Datree, an early-stage startup based in Israel, wants to help companies create a set of policies for their applications, and apply them in GitHub before a commit goes live. Today, it announced $3 million in seed funding from TLV partners.
The check was actually written last September, according to the founders, and they are making the investment public today.
Like many Israeli startups, before they wrote a line of code, they did their research talking to 40 companies, and found a common pain point in modern development techniques. Code was being committed ever faster and teams were more widely distributed. Instead of a monolithic application, you had containerized microservices, often being built by disparate teams. All of this came together in GitHub .
The team decided that the best way to deal with this kind of chaos was to try to bring some order to it by creating a catalogue of development teams and their work. The idea was to bring these teams and their work together in a central place, then apply a set of internal best practices to their code to catch any policy violations before they committed the code. It’s important to note that they only extract metadata to build this catalogue.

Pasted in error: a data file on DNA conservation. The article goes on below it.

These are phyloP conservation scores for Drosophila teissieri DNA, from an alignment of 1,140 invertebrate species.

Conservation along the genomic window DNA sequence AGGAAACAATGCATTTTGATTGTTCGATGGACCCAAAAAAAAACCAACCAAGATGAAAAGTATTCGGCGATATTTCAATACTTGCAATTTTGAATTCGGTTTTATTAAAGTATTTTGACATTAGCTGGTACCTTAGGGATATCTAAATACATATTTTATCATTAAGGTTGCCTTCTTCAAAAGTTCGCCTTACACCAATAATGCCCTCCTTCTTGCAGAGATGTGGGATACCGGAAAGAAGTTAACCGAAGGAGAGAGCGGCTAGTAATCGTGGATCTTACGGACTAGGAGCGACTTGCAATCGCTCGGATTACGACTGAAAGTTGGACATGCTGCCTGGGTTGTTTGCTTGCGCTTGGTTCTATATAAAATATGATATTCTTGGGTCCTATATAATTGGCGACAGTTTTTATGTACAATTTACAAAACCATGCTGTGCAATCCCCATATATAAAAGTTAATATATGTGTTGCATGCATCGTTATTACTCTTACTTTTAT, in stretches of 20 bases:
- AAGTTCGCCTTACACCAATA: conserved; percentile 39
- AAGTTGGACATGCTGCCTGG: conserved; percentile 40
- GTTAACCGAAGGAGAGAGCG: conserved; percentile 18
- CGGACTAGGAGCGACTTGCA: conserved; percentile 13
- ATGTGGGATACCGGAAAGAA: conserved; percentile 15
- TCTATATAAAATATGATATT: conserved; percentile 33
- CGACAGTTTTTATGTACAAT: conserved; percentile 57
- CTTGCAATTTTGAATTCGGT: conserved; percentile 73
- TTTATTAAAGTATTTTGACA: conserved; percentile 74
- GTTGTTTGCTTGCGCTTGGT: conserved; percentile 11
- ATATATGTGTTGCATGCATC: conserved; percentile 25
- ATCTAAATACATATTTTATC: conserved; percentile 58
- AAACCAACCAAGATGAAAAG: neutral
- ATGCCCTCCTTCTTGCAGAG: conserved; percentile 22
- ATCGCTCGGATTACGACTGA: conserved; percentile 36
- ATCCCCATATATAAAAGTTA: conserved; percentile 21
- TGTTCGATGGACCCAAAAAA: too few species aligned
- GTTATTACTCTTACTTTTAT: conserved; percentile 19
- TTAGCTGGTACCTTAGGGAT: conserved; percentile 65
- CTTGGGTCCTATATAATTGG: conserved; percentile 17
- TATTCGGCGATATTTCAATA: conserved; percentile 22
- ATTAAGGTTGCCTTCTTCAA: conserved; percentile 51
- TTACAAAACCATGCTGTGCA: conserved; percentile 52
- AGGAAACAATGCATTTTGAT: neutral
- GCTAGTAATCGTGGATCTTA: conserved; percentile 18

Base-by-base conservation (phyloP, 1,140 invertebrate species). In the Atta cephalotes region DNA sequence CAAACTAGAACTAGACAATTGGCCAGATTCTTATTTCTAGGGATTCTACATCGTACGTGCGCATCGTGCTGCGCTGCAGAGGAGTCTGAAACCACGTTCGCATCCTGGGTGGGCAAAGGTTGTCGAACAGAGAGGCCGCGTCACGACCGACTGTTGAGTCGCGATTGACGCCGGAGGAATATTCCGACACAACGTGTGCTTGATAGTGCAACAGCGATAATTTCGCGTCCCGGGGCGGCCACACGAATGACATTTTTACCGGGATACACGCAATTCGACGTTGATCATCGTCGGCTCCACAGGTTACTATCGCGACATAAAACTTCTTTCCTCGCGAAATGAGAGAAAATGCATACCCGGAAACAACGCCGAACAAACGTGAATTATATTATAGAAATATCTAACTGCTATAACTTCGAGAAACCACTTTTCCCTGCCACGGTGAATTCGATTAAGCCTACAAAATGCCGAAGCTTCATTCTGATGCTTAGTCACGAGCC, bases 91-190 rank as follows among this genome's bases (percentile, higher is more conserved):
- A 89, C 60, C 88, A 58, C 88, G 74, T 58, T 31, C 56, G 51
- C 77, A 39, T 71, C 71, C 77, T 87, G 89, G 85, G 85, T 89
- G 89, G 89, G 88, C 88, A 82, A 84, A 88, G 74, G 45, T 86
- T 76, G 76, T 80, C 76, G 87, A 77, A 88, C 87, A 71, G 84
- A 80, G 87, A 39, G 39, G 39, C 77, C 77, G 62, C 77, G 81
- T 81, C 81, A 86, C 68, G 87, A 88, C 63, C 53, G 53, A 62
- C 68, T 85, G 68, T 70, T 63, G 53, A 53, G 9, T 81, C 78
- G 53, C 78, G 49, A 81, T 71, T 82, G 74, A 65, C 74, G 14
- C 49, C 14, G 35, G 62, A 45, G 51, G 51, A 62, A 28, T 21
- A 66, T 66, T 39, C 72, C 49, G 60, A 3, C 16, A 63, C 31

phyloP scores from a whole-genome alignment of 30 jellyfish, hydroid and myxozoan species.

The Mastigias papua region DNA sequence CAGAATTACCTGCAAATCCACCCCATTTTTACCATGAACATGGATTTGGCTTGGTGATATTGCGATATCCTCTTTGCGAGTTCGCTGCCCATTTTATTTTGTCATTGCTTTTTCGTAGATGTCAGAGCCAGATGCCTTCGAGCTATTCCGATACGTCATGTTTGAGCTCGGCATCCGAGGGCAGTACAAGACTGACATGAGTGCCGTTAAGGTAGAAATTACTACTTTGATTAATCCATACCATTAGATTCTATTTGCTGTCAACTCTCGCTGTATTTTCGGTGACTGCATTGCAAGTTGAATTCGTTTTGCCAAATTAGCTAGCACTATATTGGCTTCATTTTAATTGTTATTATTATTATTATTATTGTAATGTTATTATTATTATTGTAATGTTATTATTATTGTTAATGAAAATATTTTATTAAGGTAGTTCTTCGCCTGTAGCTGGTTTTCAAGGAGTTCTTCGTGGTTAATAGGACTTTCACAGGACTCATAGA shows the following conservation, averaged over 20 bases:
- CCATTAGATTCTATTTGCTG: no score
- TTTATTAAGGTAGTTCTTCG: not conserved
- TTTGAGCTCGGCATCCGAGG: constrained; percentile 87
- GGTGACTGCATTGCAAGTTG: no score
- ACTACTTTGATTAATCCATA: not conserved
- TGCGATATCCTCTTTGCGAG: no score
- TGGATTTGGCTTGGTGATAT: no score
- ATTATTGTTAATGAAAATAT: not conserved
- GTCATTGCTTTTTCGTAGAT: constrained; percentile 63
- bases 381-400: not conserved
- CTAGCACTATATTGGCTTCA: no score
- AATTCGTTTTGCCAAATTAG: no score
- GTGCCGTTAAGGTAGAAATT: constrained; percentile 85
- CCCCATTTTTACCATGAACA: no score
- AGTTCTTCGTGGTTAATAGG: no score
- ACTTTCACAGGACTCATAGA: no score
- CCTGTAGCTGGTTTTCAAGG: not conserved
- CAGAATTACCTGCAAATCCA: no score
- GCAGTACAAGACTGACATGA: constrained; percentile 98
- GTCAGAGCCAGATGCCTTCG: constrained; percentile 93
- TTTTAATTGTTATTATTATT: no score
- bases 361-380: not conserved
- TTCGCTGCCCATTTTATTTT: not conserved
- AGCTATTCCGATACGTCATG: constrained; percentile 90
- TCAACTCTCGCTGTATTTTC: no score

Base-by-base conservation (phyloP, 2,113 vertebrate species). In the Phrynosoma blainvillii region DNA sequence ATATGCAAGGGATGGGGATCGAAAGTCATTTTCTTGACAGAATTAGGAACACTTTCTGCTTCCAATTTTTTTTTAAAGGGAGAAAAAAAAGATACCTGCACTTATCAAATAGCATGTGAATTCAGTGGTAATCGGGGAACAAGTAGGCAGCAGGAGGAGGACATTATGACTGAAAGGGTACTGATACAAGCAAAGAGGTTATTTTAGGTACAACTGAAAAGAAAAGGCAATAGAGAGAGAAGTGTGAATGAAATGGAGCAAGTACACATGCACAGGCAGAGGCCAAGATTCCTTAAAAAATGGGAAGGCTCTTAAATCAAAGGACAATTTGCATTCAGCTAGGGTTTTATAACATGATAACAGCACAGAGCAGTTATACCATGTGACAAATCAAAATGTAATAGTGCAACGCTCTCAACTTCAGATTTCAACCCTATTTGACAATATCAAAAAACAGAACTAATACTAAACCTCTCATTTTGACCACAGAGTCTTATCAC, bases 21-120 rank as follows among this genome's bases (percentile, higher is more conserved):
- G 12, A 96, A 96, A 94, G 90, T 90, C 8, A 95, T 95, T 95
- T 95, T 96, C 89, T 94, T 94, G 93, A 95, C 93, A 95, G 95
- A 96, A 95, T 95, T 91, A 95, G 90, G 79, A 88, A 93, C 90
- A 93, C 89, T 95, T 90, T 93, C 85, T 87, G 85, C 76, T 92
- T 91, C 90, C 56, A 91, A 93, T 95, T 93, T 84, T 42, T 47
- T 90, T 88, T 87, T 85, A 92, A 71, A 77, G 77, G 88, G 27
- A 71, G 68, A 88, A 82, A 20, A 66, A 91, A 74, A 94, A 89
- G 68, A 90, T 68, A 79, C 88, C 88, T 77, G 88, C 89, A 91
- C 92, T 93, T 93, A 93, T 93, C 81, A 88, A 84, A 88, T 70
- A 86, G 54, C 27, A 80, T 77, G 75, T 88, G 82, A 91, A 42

If you can use Datree to confirm that each pull request in GitHub complies with a set of internal policies in an automated fashion, you could potentially save your development teams a lot of pain trying to track down issues after the commit.
This is of course, the whole idea behind the DevOps model. The developers develop as fast as they can and operations is responsible for making sure the code is in decent shape, secure and complies with company policy before it gets published. Datree has created a report engine to scan all this code and report on what aligns with the policies and what doesn’t in an automated fashion. They also recognized that not every policy is rigid and that there will be exceptions, and they allow for that too.
Right now, it’s early days and the company consists of the three founders and 5 additional people “in a garage in Tel Aviv.” They are working with six design partners including HoneyBook, SimilarWeb and PlayBuzz on early versions of the solution, but they have a vision, and they have $3 million to build it out and see if it has a market fit. They plan to split their time between San Francisco and Tel Aviv as they attempt to expand their market.